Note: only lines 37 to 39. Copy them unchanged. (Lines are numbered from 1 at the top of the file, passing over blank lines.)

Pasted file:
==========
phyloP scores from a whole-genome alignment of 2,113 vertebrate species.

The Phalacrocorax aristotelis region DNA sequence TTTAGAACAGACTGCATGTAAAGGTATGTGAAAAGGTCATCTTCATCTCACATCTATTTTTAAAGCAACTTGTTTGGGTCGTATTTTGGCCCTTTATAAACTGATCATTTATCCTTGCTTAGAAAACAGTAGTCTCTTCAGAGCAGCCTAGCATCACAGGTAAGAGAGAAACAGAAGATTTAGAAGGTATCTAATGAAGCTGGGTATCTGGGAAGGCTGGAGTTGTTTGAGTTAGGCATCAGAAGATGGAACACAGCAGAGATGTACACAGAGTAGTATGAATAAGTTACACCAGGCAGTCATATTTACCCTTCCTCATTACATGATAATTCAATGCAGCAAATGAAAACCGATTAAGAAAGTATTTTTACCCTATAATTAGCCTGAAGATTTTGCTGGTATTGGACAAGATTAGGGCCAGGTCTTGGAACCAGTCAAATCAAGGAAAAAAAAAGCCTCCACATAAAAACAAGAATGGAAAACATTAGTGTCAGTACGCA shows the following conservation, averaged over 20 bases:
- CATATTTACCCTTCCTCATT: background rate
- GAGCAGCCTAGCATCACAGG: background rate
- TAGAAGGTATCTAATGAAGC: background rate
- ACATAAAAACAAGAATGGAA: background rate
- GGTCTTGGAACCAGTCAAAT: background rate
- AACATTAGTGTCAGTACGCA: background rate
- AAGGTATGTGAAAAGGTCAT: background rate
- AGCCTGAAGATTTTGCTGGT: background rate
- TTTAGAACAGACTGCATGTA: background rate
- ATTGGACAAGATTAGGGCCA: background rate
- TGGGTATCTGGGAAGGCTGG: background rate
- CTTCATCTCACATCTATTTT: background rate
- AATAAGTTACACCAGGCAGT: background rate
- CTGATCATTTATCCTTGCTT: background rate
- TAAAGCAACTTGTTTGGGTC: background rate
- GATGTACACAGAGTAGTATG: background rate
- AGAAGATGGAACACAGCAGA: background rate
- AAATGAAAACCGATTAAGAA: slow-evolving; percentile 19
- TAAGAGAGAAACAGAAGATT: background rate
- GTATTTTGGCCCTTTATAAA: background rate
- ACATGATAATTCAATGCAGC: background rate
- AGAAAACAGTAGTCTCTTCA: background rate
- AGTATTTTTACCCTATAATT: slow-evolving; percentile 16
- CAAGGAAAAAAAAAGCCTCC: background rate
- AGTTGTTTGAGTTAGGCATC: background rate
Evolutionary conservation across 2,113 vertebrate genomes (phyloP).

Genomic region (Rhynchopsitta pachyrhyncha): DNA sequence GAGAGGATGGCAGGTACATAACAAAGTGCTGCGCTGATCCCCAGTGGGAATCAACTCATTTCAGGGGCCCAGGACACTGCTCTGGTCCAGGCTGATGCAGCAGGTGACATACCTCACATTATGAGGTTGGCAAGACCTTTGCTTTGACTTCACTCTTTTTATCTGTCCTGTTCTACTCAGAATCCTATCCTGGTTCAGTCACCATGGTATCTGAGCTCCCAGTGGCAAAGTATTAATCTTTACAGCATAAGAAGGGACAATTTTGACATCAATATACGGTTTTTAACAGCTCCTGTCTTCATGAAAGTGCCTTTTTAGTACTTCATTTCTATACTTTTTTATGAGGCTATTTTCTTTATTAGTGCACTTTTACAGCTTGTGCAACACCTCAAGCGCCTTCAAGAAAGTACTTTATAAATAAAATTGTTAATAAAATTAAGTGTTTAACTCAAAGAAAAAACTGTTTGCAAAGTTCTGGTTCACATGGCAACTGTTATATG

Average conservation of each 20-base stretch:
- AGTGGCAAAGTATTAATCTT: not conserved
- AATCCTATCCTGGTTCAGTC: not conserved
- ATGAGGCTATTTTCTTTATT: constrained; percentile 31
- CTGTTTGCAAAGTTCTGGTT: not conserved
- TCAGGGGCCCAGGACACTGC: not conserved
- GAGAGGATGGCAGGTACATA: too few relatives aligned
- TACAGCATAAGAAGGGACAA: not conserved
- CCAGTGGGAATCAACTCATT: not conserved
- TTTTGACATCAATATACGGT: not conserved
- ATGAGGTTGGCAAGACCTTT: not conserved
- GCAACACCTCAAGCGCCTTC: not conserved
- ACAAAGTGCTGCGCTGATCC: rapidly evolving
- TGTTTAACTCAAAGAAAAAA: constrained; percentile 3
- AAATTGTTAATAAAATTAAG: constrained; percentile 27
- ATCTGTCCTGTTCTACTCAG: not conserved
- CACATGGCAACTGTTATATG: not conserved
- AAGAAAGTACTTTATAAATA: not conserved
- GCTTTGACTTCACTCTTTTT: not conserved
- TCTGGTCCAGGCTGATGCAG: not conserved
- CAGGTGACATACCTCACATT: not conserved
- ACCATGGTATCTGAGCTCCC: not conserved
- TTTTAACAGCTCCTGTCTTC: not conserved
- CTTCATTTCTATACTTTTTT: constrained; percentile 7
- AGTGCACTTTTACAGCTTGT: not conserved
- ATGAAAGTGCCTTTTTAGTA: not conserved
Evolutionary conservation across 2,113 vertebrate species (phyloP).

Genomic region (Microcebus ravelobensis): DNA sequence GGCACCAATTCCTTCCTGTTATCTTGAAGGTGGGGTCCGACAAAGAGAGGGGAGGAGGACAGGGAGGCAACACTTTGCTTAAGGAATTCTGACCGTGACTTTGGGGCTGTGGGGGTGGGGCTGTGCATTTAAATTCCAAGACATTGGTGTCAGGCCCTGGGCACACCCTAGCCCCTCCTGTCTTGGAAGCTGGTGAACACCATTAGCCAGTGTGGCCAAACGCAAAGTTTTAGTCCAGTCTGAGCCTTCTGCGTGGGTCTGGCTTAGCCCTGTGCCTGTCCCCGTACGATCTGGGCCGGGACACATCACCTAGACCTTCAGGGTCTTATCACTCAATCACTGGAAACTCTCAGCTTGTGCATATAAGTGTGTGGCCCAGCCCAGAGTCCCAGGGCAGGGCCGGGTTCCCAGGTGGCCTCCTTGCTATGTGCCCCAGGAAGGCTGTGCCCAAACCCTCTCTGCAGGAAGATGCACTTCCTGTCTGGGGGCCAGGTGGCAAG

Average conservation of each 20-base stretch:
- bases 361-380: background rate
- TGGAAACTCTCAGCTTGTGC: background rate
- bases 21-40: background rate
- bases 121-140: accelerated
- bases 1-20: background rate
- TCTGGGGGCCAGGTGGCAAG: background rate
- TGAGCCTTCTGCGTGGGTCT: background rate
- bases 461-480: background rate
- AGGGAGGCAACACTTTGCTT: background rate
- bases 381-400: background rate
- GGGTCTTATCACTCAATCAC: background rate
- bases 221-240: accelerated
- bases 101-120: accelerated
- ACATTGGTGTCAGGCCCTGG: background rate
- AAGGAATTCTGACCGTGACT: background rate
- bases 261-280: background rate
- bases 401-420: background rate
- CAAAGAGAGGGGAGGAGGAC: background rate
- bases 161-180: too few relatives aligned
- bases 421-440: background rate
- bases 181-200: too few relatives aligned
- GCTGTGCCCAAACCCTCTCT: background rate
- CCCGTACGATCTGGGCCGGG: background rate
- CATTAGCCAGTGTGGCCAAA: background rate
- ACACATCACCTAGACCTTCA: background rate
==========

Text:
- TACAGCATAAGAAGGGACAA: not conserved
- CCAGTGGGAATCAACTCATT: not conserved
- TTTTGACATCAATATACGGT: not conserved